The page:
May is Mental Health Awareness Month, a tradition that started in 1949. Seventy years later, we’re finally reaching a place where mental health is receiving the attention it deserves. It took a pandemic to get us there. For a really long time, nobody wanted to talk about it. Shame and stigma around mental illness, which includes addictions of all kinds, prevented people from addressing the problem and seeking help when they needed it.
The Blue Dove Foundation is working to change that.
Some background first: The Centers for Disease Control and Prevention (CDC) defines mental health as our emotional, psychological and social well-being. It helps determine how we handle stress, how we relate to others and the kinds of choices we make. It’s important to understand poor mental health is not the same thing as mental illness. Someone experiencing poor mental health might not be diagnosed with a mental illness. And someone who is diagnosed with a mental illness might experience periods of physical, mental and social well-being.
When we started on this journey in March 2018, we knew mental illness and addiction — substance abuse as well as other addictive behaviors — were growing problems across the country and around the world. We were aware the problems existed in the Jewish community, even though very few people wanted to admit it or even talk about it. Back then, one in five Americans was suffering from a mental illness.
We thought things were bad then, but we had no idea what was coming. Nobody was prepared for a pandemic or the number of people who would die from COVID-19. Nor was anyone prepared for COVID’s impact on mental health. The pandemic brought the issue to the forefront, as more and more people started to struggle with depression and anxiety during months of isolation, often turning to alcohol and substances as a way to feel better. The New York Times recently reported a 25 percent increase in alcohol-related deaths in the first year of the pandemic.
By January 2021, according to the Kaiser Family Foundation, 41 percent of American adults reported symptoms of anxiety and/or depression. For adults aged 18-24, the figure was 56 percent. And while fewer people overall are dying by suicide, recent years have seen an increase in deaths by suicide and suicide attempts by adolescents and young adults.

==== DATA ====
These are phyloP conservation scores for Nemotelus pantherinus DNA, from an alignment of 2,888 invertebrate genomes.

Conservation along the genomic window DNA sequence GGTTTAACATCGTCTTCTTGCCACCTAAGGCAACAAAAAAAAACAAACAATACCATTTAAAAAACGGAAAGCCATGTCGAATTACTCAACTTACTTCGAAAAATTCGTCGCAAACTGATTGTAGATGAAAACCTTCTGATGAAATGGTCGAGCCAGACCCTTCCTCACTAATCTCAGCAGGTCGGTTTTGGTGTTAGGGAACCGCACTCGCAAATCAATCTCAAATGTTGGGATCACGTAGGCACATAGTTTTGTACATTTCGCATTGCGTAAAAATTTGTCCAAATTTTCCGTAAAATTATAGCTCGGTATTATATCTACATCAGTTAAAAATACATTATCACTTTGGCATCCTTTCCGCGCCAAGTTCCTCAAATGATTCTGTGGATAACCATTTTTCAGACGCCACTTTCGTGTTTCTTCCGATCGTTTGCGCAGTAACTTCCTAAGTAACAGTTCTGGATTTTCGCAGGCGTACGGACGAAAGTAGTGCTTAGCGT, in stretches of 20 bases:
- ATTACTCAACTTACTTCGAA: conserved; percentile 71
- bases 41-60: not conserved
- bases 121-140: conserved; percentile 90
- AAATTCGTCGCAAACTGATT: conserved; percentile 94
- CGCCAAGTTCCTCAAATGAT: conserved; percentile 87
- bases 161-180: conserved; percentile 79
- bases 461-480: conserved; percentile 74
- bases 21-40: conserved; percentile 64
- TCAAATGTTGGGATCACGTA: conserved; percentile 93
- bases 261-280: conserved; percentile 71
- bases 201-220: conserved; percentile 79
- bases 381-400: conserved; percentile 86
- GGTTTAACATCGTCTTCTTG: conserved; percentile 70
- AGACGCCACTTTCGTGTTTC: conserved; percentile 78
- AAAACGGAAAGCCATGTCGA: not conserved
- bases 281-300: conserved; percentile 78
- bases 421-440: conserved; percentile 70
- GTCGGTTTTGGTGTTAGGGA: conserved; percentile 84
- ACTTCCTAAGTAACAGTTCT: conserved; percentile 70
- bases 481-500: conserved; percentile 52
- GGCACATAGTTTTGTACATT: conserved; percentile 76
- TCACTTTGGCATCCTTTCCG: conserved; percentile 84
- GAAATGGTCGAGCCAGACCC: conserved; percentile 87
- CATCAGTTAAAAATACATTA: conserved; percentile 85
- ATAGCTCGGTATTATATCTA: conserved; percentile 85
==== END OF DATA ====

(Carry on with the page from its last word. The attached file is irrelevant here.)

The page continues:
If there’s a bright side, it’s that more people are talking about mental health and substance abuse. They’re putting the shame and stigma around these issues aside and are seeking help when they need it. And that is what the Blue Dove Foundation is all about.
Our mission is to educate, equip and ignite our Jewish community with tools to understand, support, and overcome the challenges presented by mental illness and substance abuse. Since our beginning, we have come a long way. We have reached a large number of people and organizations and have come to be seen as a top go-to Jewish mental health resource. We have developed innovative programs for educators, synagogues, and other groups.
Most importantly, the community recognizes there is a problem. Everyone is looking to do something about it, and they’re looking to us for help. We are not the only organization doing this important work; we’re proud to be a part of important collaborations that are helping to elevate the conversation and quiet the silence around mental illness and substance abuse in the Jewish community and beyond.
Visit our website to learn more about our offerings, including workshops, programs, and education resource activities. Follow us on Instagram and Facebook to stay a part of the Jewish mental health conversation. Our special mental health awareness month programming is available here.
Make the most of Mental Health Awareness Month with the Blue Dove Foundation’s official MHAM workbook, a week-by-week guide to help readers focus on their mental health this month. Each week comes with its own lesson about Judaism and mental health, an activity related to that lesson, and a journal page dedicated to personal reflections on the activity.
Gabby Spatt is the Founding Executive Director of the Blue Dove Foundation.